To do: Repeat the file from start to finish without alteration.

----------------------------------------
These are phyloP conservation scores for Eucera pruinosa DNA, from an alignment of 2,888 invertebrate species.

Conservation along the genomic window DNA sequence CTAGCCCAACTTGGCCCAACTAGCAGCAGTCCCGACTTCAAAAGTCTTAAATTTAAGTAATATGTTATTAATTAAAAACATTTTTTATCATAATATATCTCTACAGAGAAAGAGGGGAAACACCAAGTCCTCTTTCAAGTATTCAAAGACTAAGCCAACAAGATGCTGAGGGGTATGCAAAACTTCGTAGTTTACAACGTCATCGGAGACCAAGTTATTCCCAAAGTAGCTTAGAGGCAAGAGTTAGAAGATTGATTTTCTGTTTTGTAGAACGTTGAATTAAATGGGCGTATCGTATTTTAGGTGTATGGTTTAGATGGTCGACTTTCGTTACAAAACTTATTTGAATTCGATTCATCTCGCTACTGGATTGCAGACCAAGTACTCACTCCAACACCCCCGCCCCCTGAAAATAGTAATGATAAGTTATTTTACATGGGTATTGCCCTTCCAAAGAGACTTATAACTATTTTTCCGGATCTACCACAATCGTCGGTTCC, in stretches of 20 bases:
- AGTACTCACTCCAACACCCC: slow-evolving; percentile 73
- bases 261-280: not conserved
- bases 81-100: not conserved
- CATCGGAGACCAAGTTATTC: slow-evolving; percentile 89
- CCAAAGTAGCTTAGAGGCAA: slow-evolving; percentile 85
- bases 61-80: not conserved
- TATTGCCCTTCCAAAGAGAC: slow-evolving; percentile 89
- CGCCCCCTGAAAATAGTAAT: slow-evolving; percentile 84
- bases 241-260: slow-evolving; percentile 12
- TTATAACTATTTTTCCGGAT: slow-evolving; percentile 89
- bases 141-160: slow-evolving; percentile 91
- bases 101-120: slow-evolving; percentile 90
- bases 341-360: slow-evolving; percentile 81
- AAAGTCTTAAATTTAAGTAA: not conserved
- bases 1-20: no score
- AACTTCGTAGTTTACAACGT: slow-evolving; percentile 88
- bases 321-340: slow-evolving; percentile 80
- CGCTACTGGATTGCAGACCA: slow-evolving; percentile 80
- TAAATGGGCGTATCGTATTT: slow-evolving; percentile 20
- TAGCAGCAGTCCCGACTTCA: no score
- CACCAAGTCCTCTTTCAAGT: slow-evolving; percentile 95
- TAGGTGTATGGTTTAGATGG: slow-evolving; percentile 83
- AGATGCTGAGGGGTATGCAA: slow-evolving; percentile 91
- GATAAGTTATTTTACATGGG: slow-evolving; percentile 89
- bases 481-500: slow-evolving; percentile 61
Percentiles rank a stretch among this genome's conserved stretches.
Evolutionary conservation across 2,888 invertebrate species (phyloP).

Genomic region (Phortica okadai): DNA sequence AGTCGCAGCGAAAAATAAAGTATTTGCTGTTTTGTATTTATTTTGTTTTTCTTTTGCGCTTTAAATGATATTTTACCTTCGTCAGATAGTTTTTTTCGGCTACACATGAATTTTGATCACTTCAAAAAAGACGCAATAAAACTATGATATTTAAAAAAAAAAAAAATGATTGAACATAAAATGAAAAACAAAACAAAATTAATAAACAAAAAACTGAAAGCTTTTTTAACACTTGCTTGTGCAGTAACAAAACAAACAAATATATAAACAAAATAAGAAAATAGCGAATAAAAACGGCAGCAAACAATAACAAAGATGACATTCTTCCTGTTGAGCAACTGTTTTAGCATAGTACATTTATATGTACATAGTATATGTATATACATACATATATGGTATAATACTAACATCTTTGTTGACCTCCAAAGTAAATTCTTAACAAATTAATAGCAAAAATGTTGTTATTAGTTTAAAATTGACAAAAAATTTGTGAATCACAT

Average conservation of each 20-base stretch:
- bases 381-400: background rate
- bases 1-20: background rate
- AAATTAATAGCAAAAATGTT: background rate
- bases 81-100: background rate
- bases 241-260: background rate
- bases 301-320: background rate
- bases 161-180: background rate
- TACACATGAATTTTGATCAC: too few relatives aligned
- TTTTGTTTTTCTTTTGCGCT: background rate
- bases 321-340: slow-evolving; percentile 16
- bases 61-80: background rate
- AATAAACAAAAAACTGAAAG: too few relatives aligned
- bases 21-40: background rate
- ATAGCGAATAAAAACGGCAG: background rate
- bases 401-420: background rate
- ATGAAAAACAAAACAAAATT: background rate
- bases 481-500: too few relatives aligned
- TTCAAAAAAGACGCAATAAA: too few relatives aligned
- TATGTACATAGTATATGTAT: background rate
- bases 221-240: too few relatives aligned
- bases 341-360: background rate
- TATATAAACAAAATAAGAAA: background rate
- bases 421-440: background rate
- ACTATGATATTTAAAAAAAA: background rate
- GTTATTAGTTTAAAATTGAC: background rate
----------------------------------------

These are phyloP conservation scores for Eucera pruinosa DNA, from an alignment of 2,888 invertebrate species.

Conservation along the genomic window DNA sequence CTAGCCCAACTTGGCCCAACTAGCAGCAGTCCCGACTTCAAAAGTCTTAAATTTAAGTAATATGTTATTAATTAAAAACATTTTTTATCATAATATATCTCTACAGAGAAAGAGGGGAAACACCAAGTCCTCTTTCAAGTATTCAAAGACTAAGCCAACAAGATGCTGAGGGGTATGCAAAACTTCGTAGTTTACAACGTCATCGGAGACCAAGTTATTCCCAAAGTAGCTTAGAGGCAAGAGTTAGAAGATTGATTTTCTGTTTTGTAGAACGTTGAATTAAATGGGCGTATCGTATTTTAGGTGTATGGTTTAGATGGTCGACTTTCGTTACAAAACTTATTTGAATTCGATTCATCTCGCTACTGGATTGCAGACCAAGTACTCACTCCAACACCCCCGCCCCCTGAAAATAGTAATGATAAGTTATTTTACATGGGTATTGCCCTTCCAAAGAGACTTATAACTATTTTTCCGGATCTACCACAATCGTCGGTTCC, in stretches of 20 bases:
- AGTACTCACTCCAACACCCC: slow-evolving; percentile 73
- bases 261-280: not conserved
- bases 81-100: not conserved
- CATCGGAGACCAAGTTATTC: slow-evolving; percentile 89
- CCAAAGTAGCTTAGAGGCAA: slow-evolving; percentile 85
- bases 61-80: not conserved
- TATTGCCCTTCCAAAGAGAC: slow-evolving; percentile 89
- CGCCCCCTGAAAATAGTAAT: slow-evolving; percentile 84
- bases 241-260: slow-evolving; percentile 12
- TTATAACTATTTTTCCGGAT: slow-evolving; percentile 89
- bases 141-160: slow-evolving; percentile 91
- bases 101-120: slow-evolving; percentile 90
- bases 341-360: slow-evolving; percentile 81
- AAAGTCTTAAATTTAAGTAA: not conserved
- bases 1-20: no score
- AACTTCGTAGTTTACAACGT: slow-evolving; percentile 88
- bases 321-340: slow-evolving; percentile 80
- CGCTACTGGATTGCAGACCA: slow-evolving; percentile 80
- TAAATGGGCGTATCGTATTT: slow-evolving; percentile 20
- TAGCAGCAGTCCCGACTTCA: no score
- CACCAAGTCCTCTTTCAAGT: slow-evolving; percentile 95
- TAGGTGTATGGTTTAGATGG: slow-evolving; percentile 83
- AGATGCTGAGGGGTATGCAA: slow-evolving; percentile 91
- GATAAGTTATTTTACATGGG: slow-evolving; percentile 89
- bases 481-500: slow-evolving; percentile 61
Percentiles rank a stretch among this genome's conserved stretches.
Evolutionary conservation across 2,888 invertebrate species (phyloP).

Genomic region (Phortica okadai): DNA sequence AGTCGCAGCGAAAAATAAAGTATTTGCTGTTTTGTATTTATTTTGTTTTTCTTTTGCGCTTTAAATGATATTTTACCTTCGTCAGATAGTTTTTTTCGGCTACACATGAATTTTGATCACTTCAAAAAAGACGCAATAAAACTATGATATTTAAAAAAAAAAAAAATGATTGAACATAAAATGAAAAACAAAACAAAATTAATAAACAAAAAACTGAAAGCTTTTTTAACACTTGCTTGTGCAGTAACAAAACAAACAAATATATAAACAAAATAAGAAAATAGCGAATAAAAACGGCAGCAAACAATAACAAAGATGACATTCTTCCTGTTGAGCAACTGTTTTAGCATAGTACATTTATATGTACATAGTATATGTATATACATACATATATGGTATAATACTAACATCTTTGTTGACCTCCAAAGTAAATTCTTAACAAATTAATAGCAAAAATGTTGTTATTAGTTTAAAATTGACAAAAAATTTGTGAATCACAT

Average conservation of each 20-base stretch:
- bases 381-400: background rate
- bases 1-20: background rate
- AAATTAATAGCAAAAATGTT: background rate
- bases 81-100: background rate
- bases 241-260: background rate
- bases 301-320: background rate
- bases 161-180: background rate
- TACACATGAATTTTGATCAC: too few relatives aligned
- TTTTGTTTTTCTTTTGCGCT: background rate
- bases 321-340: slow-evolving; percentile 16
- bases 61-80: background rate
- AATAAACAAAAAACTGAAAG: too few relatives aligned
- bases 21-40: background rate
- ATAGCGAATAAAAACGGCAG: background rate
- bases 401-420: background rate
- ATGAAAAACAAAACAAAATT: background rate
- bases 481-500: too few relatives aligned
- TTCAAAAAAGACGCAATAAA: too few relatives aligned
- TATGTACATAGTATATGTAT: background rate
- bases 221-240: too few relatives aligned
- bases 341-360: background rate
- TATATAAACAAAATAAGAAA: background rate
- bases 421-440: background rate
- ACTATGATATTTAAAAAAAA: background rate
- GTTATTAGTTTAAAATTGAC: background rate